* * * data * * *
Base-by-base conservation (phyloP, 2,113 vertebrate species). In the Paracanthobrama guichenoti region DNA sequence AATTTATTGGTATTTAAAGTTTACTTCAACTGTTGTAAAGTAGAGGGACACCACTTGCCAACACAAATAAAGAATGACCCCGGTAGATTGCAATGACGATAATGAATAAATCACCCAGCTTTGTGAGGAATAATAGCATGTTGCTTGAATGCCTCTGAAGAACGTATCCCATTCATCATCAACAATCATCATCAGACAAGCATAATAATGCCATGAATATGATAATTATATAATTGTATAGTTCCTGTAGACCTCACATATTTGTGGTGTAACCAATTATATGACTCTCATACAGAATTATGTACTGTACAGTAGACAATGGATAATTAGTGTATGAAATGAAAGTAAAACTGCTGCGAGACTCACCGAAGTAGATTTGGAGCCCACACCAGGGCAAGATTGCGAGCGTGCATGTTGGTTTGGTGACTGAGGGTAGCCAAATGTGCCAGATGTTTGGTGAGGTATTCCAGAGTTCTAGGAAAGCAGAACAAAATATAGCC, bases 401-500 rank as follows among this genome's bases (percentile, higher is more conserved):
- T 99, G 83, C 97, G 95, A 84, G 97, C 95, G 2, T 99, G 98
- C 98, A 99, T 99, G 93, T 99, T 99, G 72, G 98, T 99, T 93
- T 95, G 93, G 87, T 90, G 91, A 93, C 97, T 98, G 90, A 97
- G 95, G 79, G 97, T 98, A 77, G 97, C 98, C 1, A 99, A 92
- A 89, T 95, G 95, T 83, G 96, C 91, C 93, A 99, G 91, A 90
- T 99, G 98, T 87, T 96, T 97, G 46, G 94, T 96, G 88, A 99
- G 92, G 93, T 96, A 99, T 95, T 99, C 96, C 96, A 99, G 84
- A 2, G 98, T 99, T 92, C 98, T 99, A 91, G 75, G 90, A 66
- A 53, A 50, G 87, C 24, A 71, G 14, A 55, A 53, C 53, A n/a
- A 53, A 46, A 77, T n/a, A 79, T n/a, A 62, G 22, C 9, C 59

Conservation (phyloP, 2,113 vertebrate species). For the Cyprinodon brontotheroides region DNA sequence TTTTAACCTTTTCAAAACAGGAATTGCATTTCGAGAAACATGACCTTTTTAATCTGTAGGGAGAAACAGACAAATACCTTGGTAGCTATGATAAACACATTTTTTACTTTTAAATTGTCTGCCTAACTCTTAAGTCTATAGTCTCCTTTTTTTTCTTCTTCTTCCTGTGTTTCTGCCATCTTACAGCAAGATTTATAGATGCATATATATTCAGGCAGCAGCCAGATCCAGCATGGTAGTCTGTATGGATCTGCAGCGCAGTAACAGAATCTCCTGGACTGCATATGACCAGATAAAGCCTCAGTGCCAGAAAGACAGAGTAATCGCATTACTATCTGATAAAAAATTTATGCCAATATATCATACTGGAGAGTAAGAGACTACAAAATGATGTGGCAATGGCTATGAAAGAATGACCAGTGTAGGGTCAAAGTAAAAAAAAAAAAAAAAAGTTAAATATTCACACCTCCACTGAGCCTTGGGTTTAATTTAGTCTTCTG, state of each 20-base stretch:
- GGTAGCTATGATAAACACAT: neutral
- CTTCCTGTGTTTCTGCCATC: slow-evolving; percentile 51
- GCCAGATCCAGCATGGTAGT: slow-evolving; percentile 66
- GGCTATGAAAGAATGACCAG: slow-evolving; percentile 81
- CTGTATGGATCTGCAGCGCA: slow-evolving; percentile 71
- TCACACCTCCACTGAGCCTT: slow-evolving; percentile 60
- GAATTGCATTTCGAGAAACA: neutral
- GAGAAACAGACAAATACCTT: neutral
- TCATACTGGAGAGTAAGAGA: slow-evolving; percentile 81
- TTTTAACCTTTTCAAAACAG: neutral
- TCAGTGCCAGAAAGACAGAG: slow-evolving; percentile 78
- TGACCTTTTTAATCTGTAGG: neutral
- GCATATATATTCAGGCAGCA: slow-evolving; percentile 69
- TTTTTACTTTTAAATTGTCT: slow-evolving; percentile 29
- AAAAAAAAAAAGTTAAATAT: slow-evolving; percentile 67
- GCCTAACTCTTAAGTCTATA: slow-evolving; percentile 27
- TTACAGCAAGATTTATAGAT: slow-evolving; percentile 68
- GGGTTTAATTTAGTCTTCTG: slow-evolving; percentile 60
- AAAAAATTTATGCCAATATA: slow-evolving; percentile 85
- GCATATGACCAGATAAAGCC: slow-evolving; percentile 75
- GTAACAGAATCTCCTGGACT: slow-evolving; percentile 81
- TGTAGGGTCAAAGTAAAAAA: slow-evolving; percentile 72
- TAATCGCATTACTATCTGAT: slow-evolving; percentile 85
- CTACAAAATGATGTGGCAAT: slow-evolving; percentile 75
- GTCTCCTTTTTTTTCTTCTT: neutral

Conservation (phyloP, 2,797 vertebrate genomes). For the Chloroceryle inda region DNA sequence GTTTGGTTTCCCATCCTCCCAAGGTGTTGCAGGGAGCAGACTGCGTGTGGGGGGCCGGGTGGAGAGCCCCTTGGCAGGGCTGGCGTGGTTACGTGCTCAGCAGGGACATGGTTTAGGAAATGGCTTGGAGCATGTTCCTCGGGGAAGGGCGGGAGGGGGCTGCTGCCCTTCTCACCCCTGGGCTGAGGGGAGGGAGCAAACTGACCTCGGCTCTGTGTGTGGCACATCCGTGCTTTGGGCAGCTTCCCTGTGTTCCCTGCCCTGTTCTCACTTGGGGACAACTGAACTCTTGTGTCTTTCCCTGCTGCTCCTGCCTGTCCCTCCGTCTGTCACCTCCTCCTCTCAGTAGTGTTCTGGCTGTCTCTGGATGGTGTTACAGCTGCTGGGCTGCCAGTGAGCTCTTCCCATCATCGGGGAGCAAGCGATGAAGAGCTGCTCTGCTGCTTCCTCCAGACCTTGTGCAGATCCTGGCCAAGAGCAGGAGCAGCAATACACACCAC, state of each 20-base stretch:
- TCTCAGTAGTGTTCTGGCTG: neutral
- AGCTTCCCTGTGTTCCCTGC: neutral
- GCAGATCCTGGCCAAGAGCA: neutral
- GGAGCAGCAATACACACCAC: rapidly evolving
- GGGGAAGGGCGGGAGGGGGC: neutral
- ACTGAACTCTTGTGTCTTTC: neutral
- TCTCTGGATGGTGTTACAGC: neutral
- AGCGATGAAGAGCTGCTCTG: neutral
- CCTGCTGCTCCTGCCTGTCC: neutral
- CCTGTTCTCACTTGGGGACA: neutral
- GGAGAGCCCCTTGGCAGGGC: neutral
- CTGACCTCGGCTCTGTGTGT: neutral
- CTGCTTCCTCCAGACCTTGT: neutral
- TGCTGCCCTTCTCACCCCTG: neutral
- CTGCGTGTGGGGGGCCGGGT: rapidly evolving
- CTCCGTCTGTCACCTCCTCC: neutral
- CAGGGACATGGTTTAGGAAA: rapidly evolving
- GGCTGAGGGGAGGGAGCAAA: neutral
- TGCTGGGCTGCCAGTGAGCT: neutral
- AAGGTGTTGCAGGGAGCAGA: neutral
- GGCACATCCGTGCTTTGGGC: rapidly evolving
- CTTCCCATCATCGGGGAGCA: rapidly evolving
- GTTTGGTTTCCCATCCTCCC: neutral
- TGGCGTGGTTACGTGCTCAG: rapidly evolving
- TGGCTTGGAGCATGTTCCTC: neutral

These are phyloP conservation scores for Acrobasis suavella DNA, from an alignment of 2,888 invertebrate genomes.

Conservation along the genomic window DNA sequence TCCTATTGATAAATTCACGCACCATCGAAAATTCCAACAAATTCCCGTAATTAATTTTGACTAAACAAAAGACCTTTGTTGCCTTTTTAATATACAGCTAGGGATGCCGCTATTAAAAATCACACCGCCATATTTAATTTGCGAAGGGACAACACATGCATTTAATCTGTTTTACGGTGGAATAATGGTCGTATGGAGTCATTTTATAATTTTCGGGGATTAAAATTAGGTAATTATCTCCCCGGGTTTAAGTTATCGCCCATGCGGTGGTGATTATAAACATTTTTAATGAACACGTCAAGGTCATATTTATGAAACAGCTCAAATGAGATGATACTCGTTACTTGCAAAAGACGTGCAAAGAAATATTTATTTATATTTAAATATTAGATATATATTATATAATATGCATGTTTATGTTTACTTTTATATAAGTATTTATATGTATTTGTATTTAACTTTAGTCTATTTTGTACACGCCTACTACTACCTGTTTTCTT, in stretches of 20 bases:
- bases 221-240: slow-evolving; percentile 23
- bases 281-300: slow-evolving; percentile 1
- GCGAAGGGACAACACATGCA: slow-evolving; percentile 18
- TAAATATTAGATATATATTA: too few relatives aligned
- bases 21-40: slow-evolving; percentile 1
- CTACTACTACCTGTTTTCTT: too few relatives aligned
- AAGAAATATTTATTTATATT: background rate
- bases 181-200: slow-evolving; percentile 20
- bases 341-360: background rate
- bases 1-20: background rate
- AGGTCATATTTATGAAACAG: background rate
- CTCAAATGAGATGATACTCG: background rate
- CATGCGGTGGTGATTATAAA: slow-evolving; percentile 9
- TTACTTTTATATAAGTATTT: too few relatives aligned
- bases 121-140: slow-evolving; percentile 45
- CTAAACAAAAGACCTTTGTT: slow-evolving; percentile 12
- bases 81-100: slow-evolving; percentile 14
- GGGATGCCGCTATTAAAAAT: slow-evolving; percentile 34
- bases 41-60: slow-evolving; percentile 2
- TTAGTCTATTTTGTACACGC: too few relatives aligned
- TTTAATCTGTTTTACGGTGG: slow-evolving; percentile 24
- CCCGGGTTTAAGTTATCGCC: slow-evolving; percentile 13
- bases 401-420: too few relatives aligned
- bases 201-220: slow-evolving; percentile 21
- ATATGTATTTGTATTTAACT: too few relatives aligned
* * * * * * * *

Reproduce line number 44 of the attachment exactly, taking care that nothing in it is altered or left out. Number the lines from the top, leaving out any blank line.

- ACTGAACTCTTGTGTCTTTC: neutral